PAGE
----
Magnetic nanosensors for embedded temperature measurements

Magnetic nanosensors for embedded temperature measurements

Technology News |
The Thermal Magnetic Imaging and Control (Thermal MagIC) project at NIST in the US is developing nanoscale temperature sensors
By Nick Flaherty


Researchers at the National Institute of Standards and Technology (NIST) in Maryland are developing a nanoscale array of ultra-sensitive temperature sensors that can be embedded in all kinds of materials.

The system will be the first to make real-time measurements of temperature on the microscopic scale in an opaque 3D volume, which could include medical implants, refrigerators, electronics and potentially the human body.

The Thermal Magnetic Imaging and Control (Thermal MagIC) project could revolutionize temperature measurements in many fields: biology, medicine, chemical synthesis, refrigeration, the automotive industry, plastic production, says the team.  “Pretty much anywhere temperature plays a critical role,” said NIST physicist Cindi Dennis. “And that’s everywhere.”

Thermal MagIC will work by using nanometer-sized objects whose magnetic signals change with temperature. These sensors would be incorporated into the liquids or solids being studied, for example in melted plastic that might be used as part of an artificial joint replacement, or the liquid coolant being recirculated through a refrigerator. A remote sensing system would then pick up these magnetic signals, meaning the system being studied would be free from wires or other bulky external objects.

The final product could make temperature measurements that are 10 times more precise than state-of-the-art techniques, accurate to within 25 millikelvin in 100ms. The measurements would be traceable to the International System of Units (SI); in other words, its readings could be accurately related to the fundamental definition of the kelvin, the world’s basic unit of temperature.

The system aims to measure temperatures over the range from 200 to 400 kelvin (K), -73 to 126C. There is potential for a much larger temperature range, stretching from 4K to 600K, but that is not a part of current development plans.

“This is a big enough sea change that we expect that if we can develop it — and we have confidence that we can — other people will take it and really run with it and do things that we currently can’t imagine,” Dennis said.

The first step is creating the nanoscale magnets that will give off strong magnetic signals in response to temperature changes. These need to be 10 times more sensitive to temperature changes than any objects that currently exist and so will use multiple magnetic materials.

Next: Modelling the nanoparticle materials

To find the right combination of materials and structure, the team is using modelling software developed at NIST. The Object Oriented MicroMagnetic Framework (OOMMF) will be used to identify new materials to synthesize, which will then the characterised. The results will be fed back into OOMMF to make predictions about what combinations of materials they should try next.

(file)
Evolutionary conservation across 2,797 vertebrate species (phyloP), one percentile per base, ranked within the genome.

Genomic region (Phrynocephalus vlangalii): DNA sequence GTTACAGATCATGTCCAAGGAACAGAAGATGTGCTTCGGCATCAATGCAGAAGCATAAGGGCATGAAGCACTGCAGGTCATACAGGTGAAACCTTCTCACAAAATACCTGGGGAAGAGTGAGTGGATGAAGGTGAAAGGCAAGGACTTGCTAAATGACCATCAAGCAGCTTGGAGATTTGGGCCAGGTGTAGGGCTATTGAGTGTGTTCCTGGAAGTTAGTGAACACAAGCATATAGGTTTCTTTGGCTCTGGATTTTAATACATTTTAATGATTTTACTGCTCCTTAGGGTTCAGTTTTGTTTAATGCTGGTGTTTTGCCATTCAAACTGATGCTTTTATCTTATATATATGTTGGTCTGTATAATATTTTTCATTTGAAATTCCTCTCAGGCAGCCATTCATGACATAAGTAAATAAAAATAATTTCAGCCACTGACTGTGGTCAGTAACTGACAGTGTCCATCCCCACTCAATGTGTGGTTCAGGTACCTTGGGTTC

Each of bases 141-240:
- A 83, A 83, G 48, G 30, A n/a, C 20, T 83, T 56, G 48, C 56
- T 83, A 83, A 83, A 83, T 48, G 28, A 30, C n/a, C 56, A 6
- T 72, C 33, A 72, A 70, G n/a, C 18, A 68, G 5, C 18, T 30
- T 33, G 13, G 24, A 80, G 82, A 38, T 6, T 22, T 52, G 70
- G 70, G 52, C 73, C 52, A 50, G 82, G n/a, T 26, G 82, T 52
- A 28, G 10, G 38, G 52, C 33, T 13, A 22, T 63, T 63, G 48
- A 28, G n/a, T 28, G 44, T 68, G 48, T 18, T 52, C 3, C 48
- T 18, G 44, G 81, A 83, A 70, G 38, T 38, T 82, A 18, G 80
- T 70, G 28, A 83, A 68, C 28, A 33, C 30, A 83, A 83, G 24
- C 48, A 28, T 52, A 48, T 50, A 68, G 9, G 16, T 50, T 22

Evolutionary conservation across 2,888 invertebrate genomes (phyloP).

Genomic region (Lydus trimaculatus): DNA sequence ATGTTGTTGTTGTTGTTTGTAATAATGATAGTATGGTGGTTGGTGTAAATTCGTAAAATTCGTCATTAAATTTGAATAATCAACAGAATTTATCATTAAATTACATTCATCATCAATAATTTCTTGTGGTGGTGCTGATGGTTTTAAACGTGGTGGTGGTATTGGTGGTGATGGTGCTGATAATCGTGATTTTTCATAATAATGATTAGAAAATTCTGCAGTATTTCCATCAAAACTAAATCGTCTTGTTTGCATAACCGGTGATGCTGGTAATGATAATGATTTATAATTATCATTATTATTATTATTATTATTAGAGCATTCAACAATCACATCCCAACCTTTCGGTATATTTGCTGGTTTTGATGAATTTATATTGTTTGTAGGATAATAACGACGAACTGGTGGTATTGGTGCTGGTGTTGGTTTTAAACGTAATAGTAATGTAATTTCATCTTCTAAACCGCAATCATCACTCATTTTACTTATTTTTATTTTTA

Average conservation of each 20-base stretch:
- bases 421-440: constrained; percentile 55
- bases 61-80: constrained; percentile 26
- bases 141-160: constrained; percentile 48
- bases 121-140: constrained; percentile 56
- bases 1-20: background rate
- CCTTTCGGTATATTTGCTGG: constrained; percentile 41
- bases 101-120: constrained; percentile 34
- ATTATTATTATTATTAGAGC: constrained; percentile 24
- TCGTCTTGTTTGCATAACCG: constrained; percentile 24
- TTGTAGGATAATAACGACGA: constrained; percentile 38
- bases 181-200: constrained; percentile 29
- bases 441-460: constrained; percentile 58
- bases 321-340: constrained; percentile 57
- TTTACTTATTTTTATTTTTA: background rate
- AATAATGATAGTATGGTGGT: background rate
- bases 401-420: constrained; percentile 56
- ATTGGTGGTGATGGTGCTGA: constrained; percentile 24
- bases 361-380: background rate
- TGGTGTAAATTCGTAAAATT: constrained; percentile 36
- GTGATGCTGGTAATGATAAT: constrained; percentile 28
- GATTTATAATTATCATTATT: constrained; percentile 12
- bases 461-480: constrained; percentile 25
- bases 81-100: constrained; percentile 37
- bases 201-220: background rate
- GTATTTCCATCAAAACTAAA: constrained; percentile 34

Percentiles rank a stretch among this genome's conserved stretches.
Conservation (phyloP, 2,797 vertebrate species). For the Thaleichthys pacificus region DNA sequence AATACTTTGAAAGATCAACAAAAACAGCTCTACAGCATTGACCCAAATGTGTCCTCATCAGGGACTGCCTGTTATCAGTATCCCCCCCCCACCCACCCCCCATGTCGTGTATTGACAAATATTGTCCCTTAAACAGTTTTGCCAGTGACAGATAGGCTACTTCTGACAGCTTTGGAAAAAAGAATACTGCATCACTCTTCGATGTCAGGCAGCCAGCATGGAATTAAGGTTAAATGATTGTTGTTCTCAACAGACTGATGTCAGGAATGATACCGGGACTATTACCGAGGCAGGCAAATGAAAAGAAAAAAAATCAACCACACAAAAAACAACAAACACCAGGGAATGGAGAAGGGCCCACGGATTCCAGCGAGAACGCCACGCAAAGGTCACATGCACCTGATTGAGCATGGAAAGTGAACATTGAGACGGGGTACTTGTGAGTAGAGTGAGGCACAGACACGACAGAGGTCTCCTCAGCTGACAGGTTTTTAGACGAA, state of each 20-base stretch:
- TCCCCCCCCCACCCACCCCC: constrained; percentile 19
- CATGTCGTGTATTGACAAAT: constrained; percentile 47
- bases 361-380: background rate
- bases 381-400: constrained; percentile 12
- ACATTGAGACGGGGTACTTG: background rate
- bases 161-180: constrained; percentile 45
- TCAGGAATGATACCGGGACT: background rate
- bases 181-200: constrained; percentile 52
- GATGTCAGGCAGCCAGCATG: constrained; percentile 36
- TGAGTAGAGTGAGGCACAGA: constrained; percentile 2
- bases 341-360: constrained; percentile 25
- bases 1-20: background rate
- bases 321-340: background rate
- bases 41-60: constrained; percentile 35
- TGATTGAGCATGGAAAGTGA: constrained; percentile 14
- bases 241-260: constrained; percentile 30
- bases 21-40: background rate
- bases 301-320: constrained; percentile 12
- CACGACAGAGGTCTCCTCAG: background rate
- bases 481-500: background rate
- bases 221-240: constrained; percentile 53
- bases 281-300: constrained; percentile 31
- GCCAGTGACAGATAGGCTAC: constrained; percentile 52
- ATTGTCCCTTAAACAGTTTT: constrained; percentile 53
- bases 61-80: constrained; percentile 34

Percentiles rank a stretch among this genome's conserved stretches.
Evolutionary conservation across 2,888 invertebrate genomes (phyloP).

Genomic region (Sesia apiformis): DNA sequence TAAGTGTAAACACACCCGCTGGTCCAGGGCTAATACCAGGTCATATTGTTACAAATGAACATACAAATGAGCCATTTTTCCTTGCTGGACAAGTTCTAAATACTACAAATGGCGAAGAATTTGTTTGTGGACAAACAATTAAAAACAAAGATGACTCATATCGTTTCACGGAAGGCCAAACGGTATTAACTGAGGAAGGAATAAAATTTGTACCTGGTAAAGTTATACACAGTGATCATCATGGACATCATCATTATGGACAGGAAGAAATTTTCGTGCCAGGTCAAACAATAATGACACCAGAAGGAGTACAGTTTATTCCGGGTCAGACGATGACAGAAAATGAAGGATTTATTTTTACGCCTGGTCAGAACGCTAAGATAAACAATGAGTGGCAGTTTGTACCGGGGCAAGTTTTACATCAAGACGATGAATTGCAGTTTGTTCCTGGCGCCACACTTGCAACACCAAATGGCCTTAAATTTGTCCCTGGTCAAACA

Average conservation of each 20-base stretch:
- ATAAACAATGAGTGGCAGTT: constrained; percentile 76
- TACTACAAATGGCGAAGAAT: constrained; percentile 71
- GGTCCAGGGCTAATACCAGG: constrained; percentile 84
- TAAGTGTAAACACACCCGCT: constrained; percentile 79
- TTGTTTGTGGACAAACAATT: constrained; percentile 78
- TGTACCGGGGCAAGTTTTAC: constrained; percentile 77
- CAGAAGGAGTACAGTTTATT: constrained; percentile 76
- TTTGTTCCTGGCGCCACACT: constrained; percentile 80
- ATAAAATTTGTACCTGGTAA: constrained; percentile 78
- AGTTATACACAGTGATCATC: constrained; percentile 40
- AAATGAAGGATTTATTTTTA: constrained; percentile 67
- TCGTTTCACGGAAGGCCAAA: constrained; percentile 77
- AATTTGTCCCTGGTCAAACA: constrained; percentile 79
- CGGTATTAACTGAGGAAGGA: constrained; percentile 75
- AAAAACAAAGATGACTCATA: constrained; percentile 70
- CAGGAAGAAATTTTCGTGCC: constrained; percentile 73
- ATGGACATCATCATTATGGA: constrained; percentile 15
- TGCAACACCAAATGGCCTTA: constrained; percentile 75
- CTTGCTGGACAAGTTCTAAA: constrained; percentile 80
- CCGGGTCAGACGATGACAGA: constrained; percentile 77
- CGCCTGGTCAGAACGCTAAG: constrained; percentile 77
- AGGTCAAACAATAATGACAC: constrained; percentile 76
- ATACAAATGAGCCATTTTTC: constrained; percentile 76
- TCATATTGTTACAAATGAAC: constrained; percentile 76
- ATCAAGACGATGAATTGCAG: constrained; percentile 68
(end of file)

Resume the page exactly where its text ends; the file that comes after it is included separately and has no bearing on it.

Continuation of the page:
“We have some very promising results from the magnetic nano-objects side of things, but we’re not quite there yet,” said Dennis.

The group has already found and tested a promising nanoparticle material made of iron and cobalt, with temperature sensitivities that varied in a controllable way depending on how the team prepared the material. Adding an appropriate shell material to encase this nanoparticle core would bring the team closer to creating a working temperature-sensitive nanoparticle for Thermal MagIC.

The signals from the magnets will be picked by a variant of a magnetic particle imager (MPI), which surrounds the sample and measures a magnetic signal coming off the nanoparticles.

MPI systems similar to this exist but are not sensitive enough to measure the kind of tiny magnetic signal that would come from a small change in temperature. The challenge for the NIST team is to boost the signal significantly.

“Our instrumentation is very similar to MPI, but since we have to measure temperature, not just measure the presence of a nano-object, we essentially need to boost our signal-to-noise ratio over MPI by a thousand or 10,000 times,” said NIST physicist Solomon Woods.

They plan to boost the signal using technologies such as superconducting quantum interference devices (SQUIDs), cryogenic sensors that measure extremely subtle changes in magnetic fields, or atomic magnetometers, which detect how energy levels of atoms are changed by an external magnetic field.

The final part of the project is making sure the measurements are traceable to the SI, a project led by NIST physicist Wes Tew. That will involve measuring the nano-thermometers’ magnetic signals at different temperatures that are simultaneously being measured by standard instruments.

“Despite the challenge of working during the pandemic, we have had some successes in our new labs,” Woods said. “These achievements include our first syntheses of multi-layer nanomagnetic systems for thermometry, and ultra-stable magnetic temperature measurements using techniques borrowed from atomic clock research.”

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